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Ludic language and the game of grammar surveys a subject close to my heart – or rather a cluster of subjects in the intersection of language and play:

Play is something we associate with children, but there’s nothing intrinsically childish about it, and language offers a large and inviting board on which to do it. This aspect of language helps explain the longstanding tradition of verbal play in informal discourse – what we might call ludic language, from the same root (Latin ludus ‘sport, play’) as ludo and ludicrous. And it’s popular in languages around the world – the latest Ling Space video has some great examples.

Structured language games are another feature. Puns and riddles allow for variation atop a familiar template, while Scrabble, rebuses and tongue twisters are perennially popular. Nor is the playful use of language always trivial…

The post lists additional examples of language play of various structural types. This includes recent online fads like doge and can’t even, which seem deliberately ungrammatical, and I speculate on what motivates the subversive element of this linguistic behaviour.

Older posts can be found in my archive at Macmillan Dictionary.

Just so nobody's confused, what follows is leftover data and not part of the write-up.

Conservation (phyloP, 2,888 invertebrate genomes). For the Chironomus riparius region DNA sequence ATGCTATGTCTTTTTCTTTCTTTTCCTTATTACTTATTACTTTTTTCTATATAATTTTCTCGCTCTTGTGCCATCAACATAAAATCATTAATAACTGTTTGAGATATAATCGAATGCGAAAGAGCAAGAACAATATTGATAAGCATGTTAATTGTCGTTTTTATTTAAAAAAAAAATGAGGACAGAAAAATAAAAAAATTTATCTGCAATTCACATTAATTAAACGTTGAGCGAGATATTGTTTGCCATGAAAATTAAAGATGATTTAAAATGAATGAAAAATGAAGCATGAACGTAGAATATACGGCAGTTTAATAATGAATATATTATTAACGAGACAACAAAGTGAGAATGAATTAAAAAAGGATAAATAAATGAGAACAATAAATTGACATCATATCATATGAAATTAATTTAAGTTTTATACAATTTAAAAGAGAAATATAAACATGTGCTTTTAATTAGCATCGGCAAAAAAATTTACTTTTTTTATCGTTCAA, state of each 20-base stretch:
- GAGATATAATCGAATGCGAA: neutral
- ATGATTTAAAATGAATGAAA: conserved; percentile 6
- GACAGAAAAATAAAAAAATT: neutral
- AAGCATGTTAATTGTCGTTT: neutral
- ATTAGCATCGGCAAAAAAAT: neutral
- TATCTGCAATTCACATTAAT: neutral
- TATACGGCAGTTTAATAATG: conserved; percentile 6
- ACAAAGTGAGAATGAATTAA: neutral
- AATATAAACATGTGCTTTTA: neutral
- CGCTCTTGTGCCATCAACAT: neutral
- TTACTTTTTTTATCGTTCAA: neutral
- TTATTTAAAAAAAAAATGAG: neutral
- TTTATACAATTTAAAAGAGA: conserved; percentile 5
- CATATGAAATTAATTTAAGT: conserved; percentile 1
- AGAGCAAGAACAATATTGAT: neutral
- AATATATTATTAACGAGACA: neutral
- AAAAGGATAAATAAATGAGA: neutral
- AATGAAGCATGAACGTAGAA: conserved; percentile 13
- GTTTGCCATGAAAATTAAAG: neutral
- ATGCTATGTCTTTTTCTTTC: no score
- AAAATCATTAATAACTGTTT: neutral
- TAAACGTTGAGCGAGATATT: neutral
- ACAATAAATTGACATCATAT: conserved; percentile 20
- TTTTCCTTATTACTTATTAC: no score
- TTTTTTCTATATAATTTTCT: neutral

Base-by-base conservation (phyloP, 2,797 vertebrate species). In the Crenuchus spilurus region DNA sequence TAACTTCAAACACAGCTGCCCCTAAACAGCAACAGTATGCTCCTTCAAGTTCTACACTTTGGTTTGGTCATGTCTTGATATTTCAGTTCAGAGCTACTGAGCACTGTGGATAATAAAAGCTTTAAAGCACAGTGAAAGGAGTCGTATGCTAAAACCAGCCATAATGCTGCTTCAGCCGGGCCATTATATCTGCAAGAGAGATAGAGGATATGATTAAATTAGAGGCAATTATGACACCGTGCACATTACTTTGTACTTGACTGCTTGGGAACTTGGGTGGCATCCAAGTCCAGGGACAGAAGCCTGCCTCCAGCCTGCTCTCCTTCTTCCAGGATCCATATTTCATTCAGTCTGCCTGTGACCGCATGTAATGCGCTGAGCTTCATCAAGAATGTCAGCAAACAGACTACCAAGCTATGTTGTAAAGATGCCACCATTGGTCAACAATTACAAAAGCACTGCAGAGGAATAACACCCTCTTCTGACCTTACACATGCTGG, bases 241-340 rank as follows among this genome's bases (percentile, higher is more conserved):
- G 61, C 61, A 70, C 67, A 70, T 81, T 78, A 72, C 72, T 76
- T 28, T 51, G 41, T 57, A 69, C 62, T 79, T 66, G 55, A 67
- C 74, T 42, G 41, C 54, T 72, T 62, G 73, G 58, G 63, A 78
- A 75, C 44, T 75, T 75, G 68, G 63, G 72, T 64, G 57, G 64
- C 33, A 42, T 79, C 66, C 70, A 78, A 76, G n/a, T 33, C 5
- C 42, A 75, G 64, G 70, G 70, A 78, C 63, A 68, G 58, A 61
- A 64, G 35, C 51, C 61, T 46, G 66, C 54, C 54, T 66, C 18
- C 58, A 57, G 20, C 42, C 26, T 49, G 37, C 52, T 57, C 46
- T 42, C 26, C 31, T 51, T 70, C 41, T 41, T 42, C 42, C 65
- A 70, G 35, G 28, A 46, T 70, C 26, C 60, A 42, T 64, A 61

How do you pronounce ‘neologism’?

May 14, 2015

Neologism, literally ‘new word’, is not a word I hear spoken very often. I’ve always pronounced it /niˈɑləˌdʒɪz(ə)m/ – ‘nee-OL-uh-jiz-m’, more or less – but I’ve been wrong before about words I often see but seldom hear. So when I first heard /ˌniːəʊˈləʊdʒɪzəm / ‘nee-oh-LOW-jiz-um’, I wondered.

That first time was an American speaker. When I heard it again from an Irish person, I figured it for a variant. Finally I looked it up in a bunch of reliable dictionaries, including the OED, Macmillan, Collins, Merriam-Webster, American Heritage, ODO, and Cambridge. None of them included the variant.

Some dictionaries mention a slightly different second vowel sound – /ɒ/ or /ɑ:/ – but the stress pattern is always the same: primary stress on syllable 2, ‘OL’, secondary on syllable 4, the rest unstressed. [Edit: A few dictionaries list a variant with stress on syllable 1.] None includes a form with stress on syllable 3, ‘LOW’. Yet I’ve heard it from several native-English speakers, including a linguist, on different continents.

Curious about its distribution and perceived acceptability, I asked Twitter. (Or to use the popular journalistic idiom, I took to Twitter.)